TV Needs Direct Mail 2.0 And NextGen TV Will Help
I would like to take this opportunity to deny the outrageous rumor that I was present with Marconi when he invented radio. That would have been impossible, since I was only a small child at the time.
What is true is that during Marconi’s era, when print publications reigned supreme, direct mail was already a leading form of local advertising. The internet of those days was the Post Office. The most popular browser was the Sears catalog, which also served as the Amazon of its day.
Because of its dependency on “snail mail,” we think of direct mail as ancient, sort of like the pyramids, never giving it a second thought. And yet, in BIA Advisory Service’s just released 2022 forecast, direct mail is listed as the second largest form of local advertising, behind mobile and ahead of desktop computers, television, and radio.
Those who follow these things realize BIA’s forecast is significant because for the first time in memory, direct mail is not in first place.
BIA estimates that direct mail will account for $33.4 billion in local advertising revenue next year. This compares to $21 billion for local television. Think about those numbers for a minute. The direct mail number is 50% larger than the television number. This is not a new phenomenon.
Since it is always harder to generate new advertising dollars than to move existing ones, you may be asking why television stations do not have a strategy for targeting direct mail? There have been. Multiple strategies have been tried over multiple decades, the best with only limited success.
The problem is the core difference between the two media. Television is a form of mass media, while direct mail is a highly targeted media. Past experiments by television stations have come down to taking a user role rather than an innovator one. They have failed because trying to beat a competitor at their own game rarely works.
By now you are probably thinking the same thing I am. What about NextGen TV, which is all about addressability? We’ve all seen presentations on ATSC 3.0’s potential, which reeks of opportunity. We are still in the early adopter phase, so it is too soon to fully understand NextGen TV’s revenue potential, but it is not too early to think ahead, as I am sure some groups are already doing.
With that in mind, here is a specific question that seems timely to ask: What is the plan for converting a significant portion of the more than $30 billion spent annually on direct mail to NextGen TV? How will it work? Why would advertisers want to use it? What must we do to prepare for it?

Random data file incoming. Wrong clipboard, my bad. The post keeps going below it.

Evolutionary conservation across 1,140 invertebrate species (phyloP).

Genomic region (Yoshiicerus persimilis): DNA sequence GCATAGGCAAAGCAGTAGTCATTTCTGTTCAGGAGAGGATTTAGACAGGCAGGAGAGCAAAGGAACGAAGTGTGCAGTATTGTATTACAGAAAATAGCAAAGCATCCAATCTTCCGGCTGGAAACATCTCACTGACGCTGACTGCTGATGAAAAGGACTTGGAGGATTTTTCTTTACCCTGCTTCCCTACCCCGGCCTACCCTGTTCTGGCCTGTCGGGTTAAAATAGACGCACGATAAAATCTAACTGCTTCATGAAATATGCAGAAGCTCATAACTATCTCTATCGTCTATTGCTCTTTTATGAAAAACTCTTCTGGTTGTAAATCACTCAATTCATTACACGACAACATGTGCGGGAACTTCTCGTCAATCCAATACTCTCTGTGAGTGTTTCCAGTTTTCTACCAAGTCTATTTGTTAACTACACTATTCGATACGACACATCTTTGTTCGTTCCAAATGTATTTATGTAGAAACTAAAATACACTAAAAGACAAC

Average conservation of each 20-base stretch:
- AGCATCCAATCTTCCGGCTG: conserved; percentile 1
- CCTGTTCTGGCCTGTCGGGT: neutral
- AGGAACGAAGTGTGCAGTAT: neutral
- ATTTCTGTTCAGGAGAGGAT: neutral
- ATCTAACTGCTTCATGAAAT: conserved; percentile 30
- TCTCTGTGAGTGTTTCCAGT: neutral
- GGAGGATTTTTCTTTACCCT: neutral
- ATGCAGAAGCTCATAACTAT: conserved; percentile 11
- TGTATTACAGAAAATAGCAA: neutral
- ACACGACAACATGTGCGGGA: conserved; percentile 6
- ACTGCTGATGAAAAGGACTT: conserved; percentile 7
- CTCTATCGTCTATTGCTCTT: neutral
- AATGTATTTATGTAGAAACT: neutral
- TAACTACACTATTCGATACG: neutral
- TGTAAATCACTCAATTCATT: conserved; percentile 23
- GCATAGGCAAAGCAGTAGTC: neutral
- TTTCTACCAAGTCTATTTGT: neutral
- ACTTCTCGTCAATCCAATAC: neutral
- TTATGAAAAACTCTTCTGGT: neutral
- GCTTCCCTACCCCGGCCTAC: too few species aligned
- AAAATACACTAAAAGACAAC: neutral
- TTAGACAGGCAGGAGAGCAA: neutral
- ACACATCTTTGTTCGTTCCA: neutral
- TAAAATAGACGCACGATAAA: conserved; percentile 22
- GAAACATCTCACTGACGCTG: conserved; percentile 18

It seems to me that it would be beneficial to create an industry task force right now to take advantage of this specific opportunity. Industry synchronization will be essential since advertisers and their agencies will want to buy multiple stations. Rather than lumped in with local, this could be an entirely new revenue line to be launched by market rather than by individual groups.
Finally, think about this: direct mail is a flat, static medium delivered at a snail’s pace. Mobile has taken some dollars away, but the core business still exists only because no one has had a better idea. Perhaps now is the time for that idea. It will certainly worth the effort to find out.
Television has a long history of adapting to new opportunities. NextGen TV will offer a world of those opportunities beyond anything we have seen in the past. As I was saying to David Sarnoff back when he was inventing television: “Keep at it and there might be something to this TV business.”
Hank Price is a media consultant and leadership coach. He is the author of Leading Local Television, a guide to leadership for television general managers, as well as those who aspire to top leadership. Price spent 30 years managing TV stations for Hearst, CBS and Gannett, including WBBM Chicago and KARE Minneapolis, as well as three other stations. Earlier, he was a consultant for Frank N. Magid Associates. Price also served as senior director of Northwestern University’s Media Management Center and is currently director of leadership development for the School of Journalism and New Media at Ole Miss. He is the author of two other books.